As mentioned in the healthcare section of the guide, even when you are insured, you will need to open up your wallet when visiting any sort of hospital in China. An appointment, especially if you go to a private practice, can get fairly pricy. For a consultation with a specialist or a routine dental check-up, you’ll pay about 600 CNY. And this doesn’t include any follow-up tests or further treatment.

The costs of insurance usually depend on your age, overall health, and pre-existing conditions, as well as the insurance company and plan (basic vs. premium).

Education Costs in China

If after reading our guide to education in China you decide to opt for a private school, you should know it comes at a hefty price. For example, the Shanghai American School requires between 148,000 CNY and 226,000 CNY in annual tuition fees, depending on the student’s age. For the British North Anglia School of Guangzhou, you should budget between 125,000 CNY and 195,000 CNY per year.

The German School of Beijing is pretty low-cost in comparison: their annual tuition fee is up to 10,800 EUR (less than 75,000 CNY) per year, a 2,600 EUR admission fee and 130 EUR membership fee not included. Please be aware that most international schools charge extra for their school bus service, extracurricular activities, after-school care, and lunch.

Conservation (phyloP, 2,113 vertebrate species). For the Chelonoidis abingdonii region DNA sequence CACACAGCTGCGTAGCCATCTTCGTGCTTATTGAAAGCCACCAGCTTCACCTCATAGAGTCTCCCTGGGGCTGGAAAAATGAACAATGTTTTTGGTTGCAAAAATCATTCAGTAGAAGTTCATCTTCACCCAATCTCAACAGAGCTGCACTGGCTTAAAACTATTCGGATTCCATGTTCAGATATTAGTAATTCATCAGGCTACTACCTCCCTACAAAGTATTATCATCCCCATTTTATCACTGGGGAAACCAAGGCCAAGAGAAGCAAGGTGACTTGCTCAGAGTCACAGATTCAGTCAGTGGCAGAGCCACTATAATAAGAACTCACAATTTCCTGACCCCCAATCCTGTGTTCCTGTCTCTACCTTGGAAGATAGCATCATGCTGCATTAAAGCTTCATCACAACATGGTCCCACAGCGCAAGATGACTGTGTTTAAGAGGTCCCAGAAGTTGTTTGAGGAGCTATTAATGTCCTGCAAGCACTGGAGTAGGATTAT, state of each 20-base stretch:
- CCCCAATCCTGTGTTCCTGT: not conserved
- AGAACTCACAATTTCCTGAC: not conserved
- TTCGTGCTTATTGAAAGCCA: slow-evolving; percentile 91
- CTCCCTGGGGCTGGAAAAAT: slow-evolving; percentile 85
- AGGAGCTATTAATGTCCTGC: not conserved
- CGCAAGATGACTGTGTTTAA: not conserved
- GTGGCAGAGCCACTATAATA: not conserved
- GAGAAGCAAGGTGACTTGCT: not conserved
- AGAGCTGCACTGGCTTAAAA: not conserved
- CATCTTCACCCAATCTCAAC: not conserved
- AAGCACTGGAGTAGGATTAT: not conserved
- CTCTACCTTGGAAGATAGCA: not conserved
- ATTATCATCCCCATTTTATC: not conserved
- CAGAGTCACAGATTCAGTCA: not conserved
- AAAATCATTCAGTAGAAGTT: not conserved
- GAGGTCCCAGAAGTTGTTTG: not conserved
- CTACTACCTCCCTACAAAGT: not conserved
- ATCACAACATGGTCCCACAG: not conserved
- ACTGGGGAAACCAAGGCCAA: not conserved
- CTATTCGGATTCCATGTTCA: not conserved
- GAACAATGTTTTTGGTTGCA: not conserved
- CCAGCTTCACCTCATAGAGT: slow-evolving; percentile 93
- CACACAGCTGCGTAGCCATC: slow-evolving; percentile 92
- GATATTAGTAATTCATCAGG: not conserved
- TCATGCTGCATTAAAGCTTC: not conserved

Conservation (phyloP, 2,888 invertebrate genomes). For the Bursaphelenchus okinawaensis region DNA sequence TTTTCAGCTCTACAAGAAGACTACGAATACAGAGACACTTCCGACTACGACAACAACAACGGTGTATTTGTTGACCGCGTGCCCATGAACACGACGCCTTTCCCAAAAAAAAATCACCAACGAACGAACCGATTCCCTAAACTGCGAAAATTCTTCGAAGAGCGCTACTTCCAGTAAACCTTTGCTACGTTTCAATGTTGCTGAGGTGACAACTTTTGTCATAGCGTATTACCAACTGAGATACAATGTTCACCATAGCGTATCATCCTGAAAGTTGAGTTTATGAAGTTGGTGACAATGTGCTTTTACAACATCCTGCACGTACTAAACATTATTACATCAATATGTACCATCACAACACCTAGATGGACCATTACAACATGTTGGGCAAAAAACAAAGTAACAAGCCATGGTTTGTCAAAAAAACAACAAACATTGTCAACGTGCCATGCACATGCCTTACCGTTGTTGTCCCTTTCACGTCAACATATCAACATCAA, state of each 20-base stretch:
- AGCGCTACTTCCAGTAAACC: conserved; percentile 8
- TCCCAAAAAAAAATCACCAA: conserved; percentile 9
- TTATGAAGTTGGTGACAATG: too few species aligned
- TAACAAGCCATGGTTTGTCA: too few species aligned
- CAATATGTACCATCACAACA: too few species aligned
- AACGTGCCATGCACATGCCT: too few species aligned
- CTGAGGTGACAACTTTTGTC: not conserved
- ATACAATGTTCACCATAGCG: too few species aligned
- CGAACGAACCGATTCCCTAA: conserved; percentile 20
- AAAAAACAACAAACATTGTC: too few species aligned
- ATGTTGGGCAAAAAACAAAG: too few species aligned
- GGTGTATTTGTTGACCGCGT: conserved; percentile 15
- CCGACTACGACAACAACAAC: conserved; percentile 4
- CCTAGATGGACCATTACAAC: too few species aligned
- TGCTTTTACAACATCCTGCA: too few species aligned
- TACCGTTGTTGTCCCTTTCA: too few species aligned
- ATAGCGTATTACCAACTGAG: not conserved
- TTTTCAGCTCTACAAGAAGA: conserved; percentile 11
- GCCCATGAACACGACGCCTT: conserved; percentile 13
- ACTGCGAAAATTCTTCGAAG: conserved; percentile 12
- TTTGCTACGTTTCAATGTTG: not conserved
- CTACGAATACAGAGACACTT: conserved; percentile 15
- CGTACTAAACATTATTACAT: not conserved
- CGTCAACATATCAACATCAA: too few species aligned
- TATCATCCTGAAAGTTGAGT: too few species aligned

In this case, it’s highly recommended to check with your employer if they are willing to meet at least part of the education-related expenses. Otherwise, it could be difficult to make ends meet.

Travel and Transportation Costs in China

In general, transport in China is relatively cheap. The prices for buses and urban railway systems vary from one city to another but, in most cases, a one-way ticket should cost you under 5 CNY.

If you wish to travel around the country, you can choose to travel by plane, train, or bus. The communication between the major cities in China is very good with most modes of transportation offering departure times a few times per hour.


For foreigners, driving in China will not come easily. Legally, you are not allowed to drive a car in China with a foreign (the UK, the US, European, etc.) or international driver’s license. As a tourist on a visitor’s visa, you can get a temporary driving permit to join the motorized traffic in China. Those staying for longer have to apply for a Chinese license.

If you get your documents sorted and you do end up driving, you will encounter the following types of roads:

  • Expressways are very well-maintained, with a general speed limit of 120 km/h. Traffic signs are typically in English and Mandarin.
  • Express Routes are usually found in cities with a speed limit of 100 km/h.